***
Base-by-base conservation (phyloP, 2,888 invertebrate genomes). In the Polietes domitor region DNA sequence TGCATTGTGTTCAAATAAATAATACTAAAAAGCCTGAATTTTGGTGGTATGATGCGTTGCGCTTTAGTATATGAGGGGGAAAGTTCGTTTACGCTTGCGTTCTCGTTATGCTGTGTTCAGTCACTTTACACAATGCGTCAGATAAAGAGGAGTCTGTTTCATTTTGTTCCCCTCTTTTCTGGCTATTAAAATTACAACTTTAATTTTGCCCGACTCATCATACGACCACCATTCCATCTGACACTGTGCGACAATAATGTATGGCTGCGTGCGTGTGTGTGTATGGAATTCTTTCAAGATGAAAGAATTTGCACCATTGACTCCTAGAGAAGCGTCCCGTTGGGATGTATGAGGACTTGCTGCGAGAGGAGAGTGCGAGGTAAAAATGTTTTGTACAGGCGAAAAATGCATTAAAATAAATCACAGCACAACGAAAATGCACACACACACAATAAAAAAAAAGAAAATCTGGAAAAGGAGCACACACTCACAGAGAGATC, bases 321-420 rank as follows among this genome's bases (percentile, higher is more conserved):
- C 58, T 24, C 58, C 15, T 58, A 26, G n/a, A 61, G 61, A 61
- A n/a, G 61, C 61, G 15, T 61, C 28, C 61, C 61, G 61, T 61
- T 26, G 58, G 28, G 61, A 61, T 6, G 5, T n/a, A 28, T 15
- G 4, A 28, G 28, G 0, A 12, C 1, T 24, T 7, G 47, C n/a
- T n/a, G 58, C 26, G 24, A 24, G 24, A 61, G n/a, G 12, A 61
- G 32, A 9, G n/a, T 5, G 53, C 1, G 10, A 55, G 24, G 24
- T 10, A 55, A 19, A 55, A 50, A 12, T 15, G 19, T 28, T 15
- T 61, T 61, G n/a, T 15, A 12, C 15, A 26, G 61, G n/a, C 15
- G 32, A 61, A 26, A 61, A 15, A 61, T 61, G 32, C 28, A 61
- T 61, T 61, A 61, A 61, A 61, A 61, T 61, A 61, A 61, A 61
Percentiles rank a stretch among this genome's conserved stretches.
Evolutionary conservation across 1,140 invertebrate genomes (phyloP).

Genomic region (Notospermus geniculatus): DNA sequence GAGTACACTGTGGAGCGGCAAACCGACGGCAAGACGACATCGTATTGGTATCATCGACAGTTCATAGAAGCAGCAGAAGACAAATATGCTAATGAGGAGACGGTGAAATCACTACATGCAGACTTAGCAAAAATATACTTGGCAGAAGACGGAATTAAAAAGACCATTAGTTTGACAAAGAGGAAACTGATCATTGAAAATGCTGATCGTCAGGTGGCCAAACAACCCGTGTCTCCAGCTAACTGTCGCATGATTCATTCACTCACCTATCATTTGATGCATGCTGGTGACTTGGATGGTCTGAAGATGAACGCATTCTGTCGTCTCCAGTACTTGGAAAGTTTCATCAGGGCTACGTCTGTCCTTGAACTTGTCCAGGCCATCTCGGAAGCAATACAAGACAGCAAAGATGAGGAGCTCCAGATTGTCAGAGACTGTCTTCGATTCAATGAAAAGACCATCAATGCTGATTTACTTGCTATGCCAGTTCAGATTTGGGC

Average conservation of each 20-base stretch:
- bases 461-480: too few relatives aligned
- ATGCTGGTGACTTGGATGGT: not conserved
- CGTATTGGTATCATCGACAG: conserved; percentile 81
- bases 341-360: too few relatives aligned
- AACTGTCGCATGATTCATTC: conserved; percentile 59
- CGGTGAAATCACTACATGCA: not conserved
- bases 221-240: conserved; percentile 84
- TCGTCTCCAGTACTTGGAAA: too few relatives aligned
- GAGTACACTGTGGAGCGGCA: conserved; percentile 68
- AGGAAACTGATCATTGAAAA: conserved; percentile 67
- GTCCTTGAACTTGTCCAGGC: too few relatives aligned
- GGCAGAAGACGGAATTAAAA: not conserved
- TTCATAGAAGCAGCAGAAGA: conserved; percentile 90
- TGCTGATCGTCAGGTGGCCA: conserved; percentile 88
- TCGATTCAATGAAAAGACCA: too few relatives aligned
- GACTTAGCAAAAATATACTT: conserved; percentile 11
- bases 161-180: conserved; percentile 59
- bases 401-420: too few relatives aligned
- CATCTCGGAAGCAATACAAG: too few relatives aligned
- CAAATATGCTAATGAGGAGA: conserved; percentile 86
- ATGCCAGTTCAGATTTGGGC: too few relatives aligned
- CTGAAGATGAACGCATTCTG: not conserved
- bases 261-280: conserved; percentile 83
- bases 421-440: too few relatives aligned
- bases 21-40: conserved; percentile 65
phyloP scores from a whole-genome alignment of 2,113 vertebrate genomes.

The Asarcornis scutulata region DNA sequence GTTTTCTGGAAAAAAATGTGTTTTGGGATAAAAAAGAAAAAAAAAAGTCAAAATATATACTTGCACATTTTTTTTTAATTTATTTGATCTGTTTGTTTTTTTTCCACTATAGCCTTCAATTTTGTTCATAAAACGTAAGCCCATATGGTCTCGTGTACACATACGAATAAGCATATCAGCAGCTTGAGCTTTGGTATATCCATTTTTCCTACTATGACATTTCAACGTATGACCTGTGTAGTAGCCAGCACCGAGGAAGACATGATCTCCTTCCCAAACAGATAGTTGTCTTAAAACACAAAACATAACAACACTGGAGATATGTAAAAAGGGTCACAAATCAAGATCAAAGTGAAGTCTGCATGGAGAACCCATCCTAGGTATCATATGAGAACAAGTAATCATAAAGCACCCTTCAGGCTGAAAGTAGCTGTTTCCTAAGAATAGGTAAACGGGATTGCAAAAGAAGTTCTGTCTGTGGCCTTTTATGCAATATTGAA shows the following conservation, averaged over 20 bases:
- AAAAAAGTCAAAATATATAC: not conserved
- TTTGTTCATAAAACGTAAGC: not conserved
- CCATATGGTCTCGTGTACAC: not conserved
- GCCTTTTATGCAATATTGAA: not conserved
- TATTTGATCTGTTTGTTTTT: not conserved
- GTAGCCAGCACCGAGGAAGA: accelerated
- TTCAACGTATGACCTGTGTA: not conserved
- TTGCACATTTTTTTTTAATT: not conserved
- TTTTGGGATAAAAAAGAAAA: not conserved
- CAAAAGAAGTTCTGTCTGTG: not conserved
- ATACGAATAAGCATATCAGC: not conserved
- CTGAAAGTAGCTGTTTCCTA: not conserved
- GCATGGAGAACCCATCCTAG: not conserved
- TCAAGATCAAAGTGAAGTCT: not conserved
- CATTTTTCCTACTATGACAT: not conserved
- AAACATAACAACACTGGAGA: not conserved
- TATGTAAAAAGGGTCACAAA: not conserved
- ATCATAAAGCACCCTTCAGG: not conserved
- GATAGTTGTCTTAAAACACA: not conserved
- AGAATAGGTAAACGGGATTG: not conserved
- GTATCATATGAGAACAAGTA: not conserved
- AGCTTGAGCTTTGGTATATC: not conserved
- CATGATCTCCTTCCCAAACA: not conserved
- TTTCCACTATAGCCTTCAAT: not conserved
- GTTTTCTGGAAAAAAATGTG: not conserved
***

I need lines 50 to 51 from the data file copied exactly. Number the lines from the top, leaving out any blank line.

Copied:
- TTGCACATTTTTTTTTAATT: not conserved
- TTTTGGGATAAAAAAGAAAA: not conserved